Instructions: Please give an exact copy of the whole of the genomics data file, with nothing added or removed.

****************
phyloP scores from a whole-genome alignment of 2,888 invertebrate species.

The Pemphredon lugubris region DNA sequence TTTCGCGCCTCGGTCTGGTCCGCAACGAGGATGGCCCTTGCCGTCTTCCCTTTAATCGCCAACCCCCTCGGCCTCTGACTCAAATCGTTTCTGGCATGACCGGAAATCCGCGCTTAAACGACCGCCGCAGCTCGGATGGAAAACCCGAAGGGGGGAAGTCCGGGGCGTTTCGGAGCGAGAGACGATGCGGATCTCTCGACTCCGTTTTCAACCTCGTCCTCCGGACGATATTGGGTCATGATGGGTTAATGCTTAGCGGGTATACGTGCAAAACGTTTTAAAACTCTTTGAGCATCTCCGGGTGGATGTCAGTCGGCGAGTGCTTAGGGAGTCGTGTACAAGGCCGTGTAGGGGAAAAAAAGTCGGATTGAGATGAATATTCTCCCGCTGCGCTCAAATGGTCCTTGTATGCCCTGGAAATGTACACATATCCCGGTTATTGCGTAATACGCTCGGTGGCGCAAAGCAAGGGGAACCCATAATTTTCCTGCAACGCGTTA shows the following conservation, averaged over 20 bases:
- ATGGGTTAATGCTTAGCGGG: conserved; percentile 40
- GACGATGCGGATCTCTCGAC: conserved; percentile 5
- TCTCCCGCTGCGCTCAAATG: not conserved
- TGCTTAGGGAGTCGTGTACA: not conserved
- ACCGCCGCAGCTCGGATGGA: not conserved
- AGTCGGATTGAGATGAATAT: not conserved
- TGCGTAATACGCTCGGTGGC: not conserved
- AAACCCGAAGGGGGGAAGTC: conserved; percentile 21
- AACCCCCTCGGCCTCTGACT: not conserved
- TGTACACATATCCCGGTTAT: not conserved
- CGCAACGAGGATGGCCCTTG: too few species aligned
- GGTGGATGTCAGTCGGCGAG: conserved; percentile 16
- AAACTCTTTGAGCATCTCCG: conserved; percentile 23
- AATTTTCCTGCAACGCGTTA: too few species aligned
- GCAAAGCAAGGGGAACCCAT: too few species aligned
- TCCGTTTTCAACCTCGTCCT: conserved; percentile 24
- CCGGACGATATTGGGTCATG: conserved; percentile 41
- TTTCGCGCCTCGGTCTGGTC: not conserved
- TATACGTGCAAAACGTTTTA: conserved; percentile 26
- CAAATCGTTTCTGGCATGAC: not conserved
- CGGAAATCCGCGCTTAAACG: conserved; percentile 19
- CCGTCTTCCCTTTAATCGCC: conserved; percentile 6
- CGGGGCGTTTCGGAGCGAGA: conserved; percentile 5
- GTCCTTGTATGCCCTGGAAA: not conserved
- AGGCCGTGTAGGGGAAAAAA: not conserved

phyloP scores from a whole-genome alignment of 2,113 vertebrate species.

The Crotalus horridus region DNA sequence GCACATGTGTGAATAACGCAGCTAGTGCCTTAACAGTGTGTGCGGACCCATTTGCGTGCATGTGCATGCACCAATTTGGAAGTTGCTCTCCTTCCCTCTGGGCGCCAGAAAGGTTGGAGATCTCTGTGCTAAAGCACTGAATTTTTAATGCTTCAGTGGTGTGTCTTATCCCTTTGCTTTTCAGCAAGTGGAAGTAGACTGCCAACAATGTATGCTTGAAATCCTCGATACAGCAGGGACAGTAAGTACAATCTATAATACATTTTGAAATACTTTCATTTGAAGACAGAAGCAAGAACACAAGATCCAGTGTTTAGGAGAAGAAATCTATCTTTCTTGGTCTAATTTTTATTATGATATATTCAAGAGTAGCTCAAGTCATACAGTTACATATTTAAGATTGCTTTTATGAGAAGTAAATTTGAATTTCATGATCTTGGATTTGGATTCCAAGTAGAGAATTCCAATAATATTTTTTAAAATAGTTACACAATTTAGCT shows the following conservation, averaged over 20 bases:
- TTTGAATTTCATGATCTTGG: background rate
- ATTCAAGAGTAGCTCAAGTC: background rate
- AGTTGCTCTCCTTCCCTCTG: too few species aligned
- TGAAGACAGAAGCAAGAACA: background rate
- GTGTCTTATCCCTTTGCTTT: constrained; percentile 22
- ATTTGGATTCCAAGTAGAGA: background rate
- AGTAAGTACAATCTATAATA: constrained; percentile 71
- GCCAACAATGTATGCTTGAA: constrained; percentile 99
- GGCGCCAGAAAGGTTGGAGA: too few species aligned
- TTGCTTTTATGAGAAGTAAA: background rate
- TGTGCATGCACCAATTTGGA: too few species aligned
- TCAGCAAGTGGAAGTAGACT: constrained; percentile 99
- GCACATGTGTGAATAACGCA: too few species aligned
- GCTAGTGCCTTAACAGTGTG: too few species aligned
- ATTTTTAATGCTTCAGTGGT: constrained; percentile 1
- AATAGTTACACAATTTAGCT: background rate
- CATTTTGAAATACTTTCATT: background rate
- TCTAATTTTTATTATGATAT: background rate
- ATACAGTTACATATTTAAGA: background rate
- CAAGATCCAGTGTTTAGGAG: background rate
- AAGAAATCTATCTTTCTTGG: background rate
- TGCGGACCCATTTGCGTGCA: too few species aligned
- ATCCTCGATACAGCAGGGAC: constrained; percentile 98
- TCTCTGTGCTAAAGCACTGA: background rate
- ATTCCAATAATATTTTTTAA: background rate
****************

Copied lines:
phyloP scores from a whole-genome alignment of 2,888 invertebrate species.

The Pemphredon lugubris region DNA sequence TTTCGCGCCTCGGTCTGGTCCGCAACGAGGATGGCCCTTGCCGTCTTCCCTTTAATCGCCAACCCCCTCGGCCTCTGACTCAAATCGTTTCTGGCATGACCGGAAATCCGCGCTTAAACGACCGCCGCAGCTCGGATGGAAAACCCGAAGGGGGGAAGTCCGGGGCGTTTCGGAGCGAGAGACGATGCGGATCTCTCGACTCCGTTTTCAACCTCGTCCTCCGGACGATATTGGGTCATGATGGGTTAATGCTTAGCGGGTATACGTGCAAAACGTTTTAAAACTCTTTGAGCATCTCCGGGTGGATGTCAGTCGGCGAGTGCTTAGGGAGTCGTGTACAAGGCCGTGTAGGGGAAAAAAAGTCGGATTGAGATGAATATTCTCCCGCTGCGCTCAAATGGTCCTTGTATGCCCTGGAAATGTACACATATCCCGGTTATTGCGTAATACGCTCGGTGGCGCAAAGCAAGGGGAACCCATAATTTTCCTGCAACGCGTTA shows the following conservation, averaged over 20 bases:
- ATGGGTTAATGCTTAGCGGG: conserved; percentile 40
- GACGATGCGGATCTCTCGAC: conserved; percentile 5
- TCTCCCGCTGCGCTCAAATG: not conserved
- TGCTTAGGGAGTCGTGTACA: not conserved
- ACCGCCGCAGCTCGGATGGA: not conserved
- AGTCGGATTGAGATGAATAT: not conserved
- TGCGTAATACGCTCGGTGGC: not conserved
- AAACCCGAAGGGGGGAAGTC: conserved; percentile 21
- AACCCCCTCGGCCTCTGACT: not conserved
- TGTACACATATCCCGGTTAT: not conserved
- CGCAACGAGGATGGCCCTTG: too few species aligned
- GGTGGATGTCAGTCGGCGAG: conserved; percentile 16
- AAACTCTTTGAGCATCTCCG: conserved; percentile 23
- AATTTTCCTGCAACGCGTTA: too few species aligned
- GCAAAGCAAGGGGAACCCAT: too few species aligned
- TCCGTTTTCAACCTCGTCCT: conserved; percentile 24
- CCGGACGATATTGGGTCATG: conserved; percentile 41
- TTTCGCGCCTCGGTCTGGTC: not conserved
- TATACGTGCAAAACGTTTTA: conserved; percentile 26
- CAAATCGTTTCTGGCATGAC: not conserved
- CGGAAATCCGCGCTTAAACG: conserved; percentile 19
- CCGTCTTCCCTTTAATCGCC: conserved; percentile 6
- CGGGGCGTTTCGGAGCGAGA: conserved; percentile 5
- GTCCTTGTATGCCCTGGAAA: not conserved
- AGGCCGTGTAGGGGAAAAAA: not conserved

phyloP scores from a whole-genome alignment of 2,113 vertebrate species.

The Crotalus horridus region DNA sequence GCACATGTGTGAATAACGCAGCTAGTGCCTTAACAGTGTGTGCGGACCCATTTGCGTGCATGTGCATGCACCAATTTGGAAGTTGCTCTCCTTCCCTCTGGGCGCCAGAAAGGTTGGAGATCTCTGTGCTAAAGCACTGAATTTTTAATGCTTCAGTGGTGTGTCTTATCCCTTTGCTTTTCAGCAAGTGGAAGTAGACTGCCAACAATGTATGCTTGAAATCCTCGATACAGCAGGGACAGTAAGTACAATCTATAATACATTTTGAAATACTTTCATTTGAAGACAGAAGCAAGAACACAAGATCCAGTGTTTAGGAGAAGAAATCTATCTTTCTTGGTCTAATTTTTATTATGATATATTCAAGAGTAGCTCAAGTCATACAGTTACATATTTAAGATTGCTTTTATGAGAAGTAAATTTGAATTTCATGATCTTGGATTTGGATTCCAAGTAGAGAATTCCAATAATATTTTTTAAAATAGTTACACAATTTAGCT shows the following conservation, averaged over 20 bases:
- TTTGAATTTCATGATCTTGG: background rate
- ATTCAAGAGTAGCTCAAGTC: background rate
- AGTTGCTCTCCTTCCCTCTG: too few species aligned
- TGAAGACAGAAGCAAGAACA: background rate
- GTGTCTTATCCCTTTGCTTT: constrained; percentile 22
- ATTTGGATTCCAAGTAGAGA: background rate
- AGTAAGTACAATCTATAATA: constrained; percentile 71
- GCCAACAATGTATGCTTGAA: constrained; percentile 99
- GGCGCCAGAAAGGTTGGAGA: too few species aligned
- TTGCTTTTATGAGAAGTAAA: background rate
- TGTGCATGCACCAATTTGGA: too few species aligned
- TCAGCAAGTGGAAGTAGACT: constrained; percentile 99
- GCACATGTGTGAATAACGCA: too few species aligned
- GCTAGTGCCTTAACAGTGTG: too few species aligned
- ATTTTTAATGCTTCAGTGGT: constrained; percentile 1
- AATAGTTACACAATTTAGCT: background rate
- CATTTTGAAATACTTTCATT: background rate
- TCTAATTTTTATTATGATAT: background rate
- ATACAGTTACATATTTAAGA: background rate
- CAAGATCCAGTGTTTAGGAG: background rate
- AAGAAATCTATCTTTCTTGG: background rate
- TGCGGACCCATTTGCGTGCA: too few species aligned
- ATCCTCGATACAGCAGGGAC: constrained; percentile 98
- TCTCTGTGCTAAAGCACTGA: background rate
- ATTCCAATAATATTTTTTAA: background rate